Under point I, appellant argues that the trust fund administrator had actual authority to endorse checks for deposit and collection with appellant bank. This argument is based primarily upon appellant's interpretation of the language contained in the two signature cards of the Albuquerque National Bank, the first completed on November 30, 1953, and the second on January 30, 1956. Appellant contends that these cards show the authority of the administrator to endorse the checks to appellant bank. Appellant also argues that testimony of one of appellee's witnesses proved the authority of the administrator to endorse the checks by rubber stamp endorsement to appellant bank.
Under point II, appellant argues that if there was no actual authority there was apparent authority. This argument is mainly supported by the citation of cases and other *435 authorities defining the term "apparent authority."
Appellant has not complied with Supreme Court Rule 15(6) (§ 21-2-1(15) (6), N.M.S.A., 1953 Comp.), which provides:"6. Assertion of fact must be accompanied by references to the transcript showing a finding or proof of it. Otherwise the court may disregard the fact. "A contention that a verdict, judgment or finding of fact is not supported by substantial evidence will not ordinarily be entertained, unless the party so contending shall have stated in his brief the substance of all evidence bearing upon the proposition, with proper references to the transcript. Such a statement will be taken as complete unless the opposite party shall call attention in like manner to other evidence bearing upon the proposition."
Neither has appellant attacked any of the findings of fact made by the trial court and thus said findings must be accepted by us and are the facts upon which the case rests in this court. Covington v. Rutledge Drilling Company, 71 N.M. 120, 376 P.2d 180; J.A. Silversmith, Inc. v. Marchiondo, 75 N.M. 290, 404 P.2d 122; Michael v. Bauman, 76 N.M. 225, 413 P.2d 888.
Nor can appellant find any support from Alvarez v. Alvarez, 72 N.M. 336, 383 P.2d 581, where we decided that it was not necessary to copy the objectionable finding or findings. Alvarez is distinguishable because appellant, in that case, set out in his brief, with proper references to the transcript, a considerable amount of testimony clearly indicating an attack on a certain finding made by the trial court.
A general attack is not sufficient. Hugh K. Gale, Post No. 2182 Veterans of Foreign Wars v. Norris, 53 N.M. 58, 201 P.2d 777. The substance of all evidence bearing on the proposition must be included, with proper reference to the transcript. Hugh K. Gale, Post No. 2182 Veterans of Foreign Wars v. Norris, supra.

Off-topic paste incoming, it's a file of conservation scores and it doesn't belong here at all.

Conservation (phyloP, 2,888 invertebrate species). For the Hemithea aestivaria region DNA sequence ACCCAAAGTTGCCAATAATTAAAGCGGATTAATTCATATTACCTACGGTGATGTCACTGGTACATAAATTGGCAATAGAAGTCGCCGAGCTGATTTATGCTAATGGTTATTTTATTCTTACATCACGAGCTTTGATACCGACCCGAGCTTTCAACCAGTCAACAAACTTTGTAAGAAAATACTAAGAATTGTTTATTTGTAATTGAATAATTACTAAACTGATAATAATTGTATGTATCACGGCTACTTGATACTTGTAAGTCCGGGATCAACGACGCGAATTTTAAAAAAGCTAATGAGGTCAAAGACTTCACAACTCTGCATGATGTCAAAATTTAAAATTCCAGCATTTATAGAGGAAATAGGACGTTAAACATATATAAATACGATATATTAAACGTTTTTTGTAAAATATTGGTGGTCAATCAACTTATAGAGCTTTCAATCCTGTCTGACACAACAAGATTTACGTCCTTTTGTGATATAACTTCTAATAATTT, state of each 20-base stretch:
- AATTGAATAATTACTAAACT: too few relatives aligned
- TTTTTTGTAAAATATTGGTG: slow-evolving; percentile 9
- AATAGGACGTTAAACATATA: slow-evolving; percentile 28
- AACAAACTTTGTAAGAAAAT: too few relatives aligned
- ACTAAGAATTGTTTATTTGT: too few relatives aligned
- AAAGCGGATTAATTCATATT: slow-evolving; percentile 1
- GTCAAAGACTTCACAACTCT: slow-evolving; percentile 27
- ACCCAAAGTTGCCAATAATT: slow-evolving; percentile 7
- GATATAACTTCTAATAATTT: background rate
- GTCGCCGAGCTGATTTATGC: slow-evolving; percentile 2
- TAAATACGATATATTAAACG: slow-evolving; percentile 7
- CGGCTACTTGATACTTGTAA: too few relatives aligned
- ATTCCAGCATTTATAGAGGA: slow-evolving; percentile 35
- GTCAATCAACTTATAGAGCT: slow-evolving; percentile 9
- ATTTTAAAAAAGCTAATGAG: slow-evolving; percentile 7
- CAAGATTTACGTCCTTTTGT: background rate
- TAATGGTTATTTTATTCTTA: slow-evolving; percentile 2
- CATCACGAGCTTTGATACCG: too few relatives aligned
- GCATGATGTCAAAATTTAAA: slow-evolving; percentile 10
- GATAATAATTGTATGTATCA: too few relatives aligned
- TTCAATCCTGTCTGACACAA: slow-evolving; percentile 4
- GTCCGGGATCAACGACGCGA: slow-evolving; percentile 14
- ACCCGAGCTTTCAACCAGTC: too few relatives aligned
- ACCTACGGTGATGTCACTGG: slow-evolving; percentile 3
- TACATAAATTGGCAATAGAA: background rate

In the case before us, none of the trial court's findings are attacked, either by argument or point, as not being supported by substantial evidence. We can only determine if the conclusions of law find support in the findings of fact. Jontz v. Alderete, 64 N.M. 163, 326 P.2d 95; Marrujo v. Martinez, 65 N.M. 166, 334 P.2d 548. As the findings of fact stand, and such findings being supported by substantial evidence, the conclusions of law follow. There is then no issue for our consideration.
The judgment is affirmed.
It is so ordered.
NOBLE, J., and OMAN, J., Court of Appeals, concur.ON MOTION FOR REHEARING OPINION
The point of appellant's argument was not made clear to us originally. On rehearing, appellant bank asserts that the point of its argument was that, upon the facts found by the trial court, § 33-1-4, N.M.S.A., 1953 Comp., relieves the bank of liability. The pertinent portion of the statute reads:"If any negotiable instrument payable * * * to his principal is endorsed by a fiduciary empowered to endorse such instrument on behalf of his principal, the endorsee [bank] is not bound to inquire whether the fiduciary is committing a breach of his obligation * * * and is not chargeable with notice that the fiduciary is committing a breach of his obligation * * *." (Emphasis added.)
The bank relies exclusively upon the italicized language above, as affording it protection in accepting the checks for deposit. It points to the trial court's finding that Peke, along with another officer, were authorized to endorse the checks, and asserts that a proper construction of the statutory language "empowered to endorse such instrument on behalf of his principal" *436 means that, if the fiduciary has any authority to endorse in any manner, the endorsee (bank) is relieved of any obligation to inquire whether the endorsee is exceeding his authority. We find the argument to be without merit.
The words "empowered" and "endorse" must be construed with reference to the intention or purpose of the legislation to be derived from the whole statute. Allen v. McClellan, 75 N.M. 400, 405 P.2d 405; C. de Baca v. Baca, 73 N.M. 387, 388 P.2d 392 Montoya v. McManus, 68 N.M. 381, 362 P.2d 771; In re Vigil's Estate, 38 N.M. 383, 34 P.2d 667, 93 A.L.R. 1506.
"Endorse," as used in the statute, means to transfer a negotiable instrument by signing one's name on the back thereof. See Webster's Third International Dictionary, p. 749. The word "empowered" means authorized. 14A Words and Phrases, p. 137.
The obvious intent of the legislature in enacting § 33-1-4, supra, was to relieve the endorsee of the obligation to inquire respecting a breach of duty by a fiduciary endorser, where such fiduciary had authority to transfer the instrument by his endorsement or signature. The trial court, however, expressly found that Peke was not authorized or empowered to transfer these checks by his endorsement alone. Accordingly, the statute did not operate to relieve the bank of its obligation to inquire whether he breached his duty to his principal.
The motion for rehearing is denied.
It is so ordered.